Tribute to Anthony Arblaster
We were deeply saddened to hear of the passing of Anthony Arblaster. He was a part of the Department of Politics and International Relations for over thirty years, and has had a lasting impact on those who he taught and worked with in that time. Staff from the department have shared their fond memories of Anthony and the commitment he had to the department and to the study of politics.
Anthony Arblaster was appointed by Bernard Crick to the recently established Department of Political Theory and Institutions in 1971. He taught political theory, and was one of the main lecturers on the history of political ideas which was a key component of the first year course. He also taught a very popular and wide-ranging third year special subject on Coercion, Consent and Ideology. His students were devoted to him and that was because he was devoted to them. He had very broad intellectual interests which made conversation with him always very stimulating because he brought such insight and enthusiasm to the discussion of political theory and contemporary politics. He co-edited a book of readings with Steven Lukes The Good Society and in 1984 published his major work, The Rise and Decline of Western Liberalism. He also published influential books on Academic Freedom and Democracy, as well as a path-breaking study of politics in opera, Viva La Liberta. Opera, and music in general, was one of Anthony’s life-long passions. He will be remembered for his commitment to the study of politics as a pluralist and humanist discipline, and for his long and dedicated service to the Department and to his students.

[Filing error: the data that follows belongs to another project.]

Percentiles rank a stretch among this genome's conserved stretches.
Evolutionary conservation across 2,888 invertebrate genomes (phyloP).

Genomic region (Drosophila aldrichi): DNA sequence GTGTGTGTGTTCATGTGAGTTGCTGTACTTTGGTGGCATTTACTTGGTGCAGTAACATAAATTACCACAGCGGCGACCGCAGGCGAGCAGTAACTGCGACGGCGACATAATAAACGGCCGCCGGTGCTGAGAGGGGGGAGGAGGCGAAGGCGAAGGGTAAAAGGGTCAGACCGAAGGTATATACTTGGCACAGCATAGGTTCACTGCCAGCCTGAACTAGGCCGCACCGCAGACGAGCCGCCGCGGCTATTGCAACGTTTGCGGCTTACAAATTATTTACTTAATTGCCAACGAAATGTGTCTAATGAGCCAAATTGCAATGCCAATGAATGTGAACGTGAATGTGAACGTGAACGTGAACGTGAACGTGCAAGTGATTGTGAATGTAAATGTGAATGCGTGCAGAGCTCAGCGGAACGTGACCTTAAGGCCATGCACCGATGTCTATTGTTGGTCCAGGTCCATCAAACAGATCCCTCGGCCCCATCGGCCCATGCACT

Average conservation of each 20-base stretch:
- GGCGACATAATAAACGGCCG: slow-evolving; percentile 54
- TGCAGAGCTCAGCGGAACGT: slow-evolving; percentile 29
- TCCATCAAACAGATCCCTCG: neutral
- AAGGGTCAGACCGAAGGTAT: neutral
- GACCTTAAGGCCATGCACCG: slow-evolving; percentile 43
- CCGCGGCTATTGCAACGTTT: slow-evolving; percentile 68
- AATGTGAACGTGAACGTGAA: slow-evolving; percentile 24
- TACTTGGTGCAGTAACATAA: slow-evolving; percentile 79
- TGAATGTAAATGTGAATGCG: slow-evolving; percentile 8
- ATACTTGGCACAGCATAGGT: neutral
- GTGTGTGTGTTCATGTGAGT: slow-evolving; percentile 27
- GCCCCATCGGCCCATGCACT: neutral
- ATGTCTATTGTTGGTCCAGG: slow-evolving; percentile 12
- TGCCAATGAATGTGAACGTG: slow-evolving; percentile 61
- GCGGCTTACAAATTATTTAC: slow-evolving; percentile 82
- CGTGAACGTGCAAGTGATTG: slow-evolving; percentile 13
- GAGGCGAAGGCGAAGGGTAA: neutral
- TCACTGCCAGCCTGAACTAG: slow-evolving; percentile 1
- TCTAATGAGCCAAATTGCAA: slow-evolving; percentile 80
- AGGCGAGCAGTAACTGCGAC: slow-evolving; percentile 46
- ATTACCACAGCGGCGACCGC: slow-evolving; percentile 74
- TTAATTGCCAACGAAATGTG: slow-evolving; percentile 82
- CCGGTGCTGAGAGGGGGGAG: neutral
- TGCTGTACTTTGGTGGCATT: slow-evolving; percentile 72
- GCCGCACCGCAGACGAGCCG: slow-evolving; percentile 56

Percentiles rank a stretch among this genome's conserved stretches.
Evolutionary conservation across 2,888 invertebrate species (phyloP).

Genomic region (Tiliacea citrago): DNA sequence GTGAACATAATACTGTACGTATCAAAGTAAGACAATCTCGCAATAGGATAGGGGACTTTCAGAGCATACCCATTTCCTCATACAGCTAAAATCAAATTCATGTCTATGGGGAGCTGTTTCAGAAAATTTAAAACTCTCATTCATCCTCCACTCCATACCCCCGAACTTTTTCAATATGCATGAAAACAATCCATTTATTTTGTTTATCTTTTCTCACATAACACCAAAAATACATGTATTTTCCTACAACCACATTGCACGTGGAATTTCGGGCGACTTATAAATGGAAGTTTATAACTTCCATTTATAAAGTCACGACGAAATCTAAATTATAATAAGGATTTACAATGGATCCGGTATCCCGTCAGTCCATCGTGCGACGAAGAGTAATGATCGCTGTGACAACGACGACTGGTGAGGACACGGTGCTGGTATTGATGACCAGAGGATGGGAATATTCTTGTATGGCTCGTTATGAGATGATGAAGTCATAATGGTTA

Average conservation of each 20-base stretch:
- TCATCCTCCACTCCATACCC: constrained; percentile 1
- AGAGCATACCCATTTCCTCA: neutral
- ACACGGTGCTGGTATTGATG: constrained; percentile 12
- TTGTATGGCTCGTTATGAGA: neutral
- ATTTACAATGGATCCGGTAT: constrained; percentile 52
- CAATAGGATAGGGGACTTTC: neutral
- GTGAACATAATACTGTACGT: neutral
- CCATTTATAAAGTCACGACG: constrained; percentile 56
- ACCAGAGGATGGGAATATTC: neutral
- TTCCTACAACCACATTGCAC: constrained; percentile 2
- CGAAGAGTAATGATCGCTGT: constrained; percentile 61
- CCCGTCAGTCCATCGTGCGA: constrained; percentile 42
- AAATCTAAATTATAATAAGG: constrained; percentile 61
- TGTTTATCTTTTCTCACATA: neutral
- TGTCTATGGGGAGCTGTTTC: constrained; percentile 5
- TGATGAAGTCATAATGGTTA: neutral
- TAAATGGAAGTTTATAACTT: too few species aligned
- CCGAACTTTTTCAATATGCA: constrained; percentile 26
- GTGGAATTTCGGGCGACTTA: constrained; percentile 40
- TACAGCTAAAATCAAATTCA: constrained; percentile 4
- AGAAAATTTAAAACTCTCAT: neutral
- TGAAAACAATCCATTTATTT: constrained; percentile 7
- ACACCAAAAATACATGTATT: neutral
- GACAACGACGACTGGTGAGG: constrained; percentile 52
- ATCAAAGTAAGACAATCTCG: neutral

Anthony Arblaster taught me throughout my BA in Politics here at Sheffield, and was quite simply an inspirational teacher. In his ‘Ethics of Journalism’ course, he taught us how real world political controversies (freedom of speech, control of the media, etc.) are underpinned by deep philosophical disagreements. In his classes on Rousseau, he not only taught us the value of close textual analysis, but also how to utilise historical texts for radical political transformation in the here and now. And in his trail-blazing ‘Coercion, Consent and Ideology’ module (which essentially invented the subdiscipline of Critical Terrorism Studies) he opened our eyes to issues that most of us had never considered political before. And he did all this while being funny, kind, approachable, and genuinely interested in his students’ ideas. He was a fantastic teacher and a wonderful man who will be missed and fondly remembered by all of his students.
I was lucky enough to be an undergraduate in the department when Anthony Arblaster was still teaching. He definitely had ‘legend’ status, and it was a real coup to end up in one of his seminar groups or attend his lectures. Anthony had an inimitable, conversational and seemingly tangential way of bringing political theory to life. Who else could breeze into a seminar lamenting about Sheffield’s traffic management system before seamlessly segueing into a discussion about Rousseau’s thoughts on the social contract? He made a huge impression on so many of his students (many of whom later followed his career as an opera critic), and will be remembered with immense fondness and respect.
I have two overriding memories of Anthony Arblaster. One, as a first-year undergraduate where he taught political theory with the kind of verve that left students dazed and awestruck in equal measure: on the one hand, we were not entirely sure if we understood everything he was saying; but on the other, tantalised by the idea that, in fact, he was helping us to understand these really complex ideas that we were not sure if we could (or should) be understanding. In that sense, he was an incredible teacher and communicator, able to raise the prosaic and mundane to high levels of abstraction, while also bringing the complex and intractable down to everyday reality. The other memory is as a PhD student, teaching undergraduates, when he was a retired Emeritus Professor: he happily shared the dingy cave-like office that we all shared for meetings with students, and was totally unaffected by status or superiority. You could tell that he absolutely loved teaching them long after he had earned the right for a rest from them. He was a wonderful, unassuming, human being.
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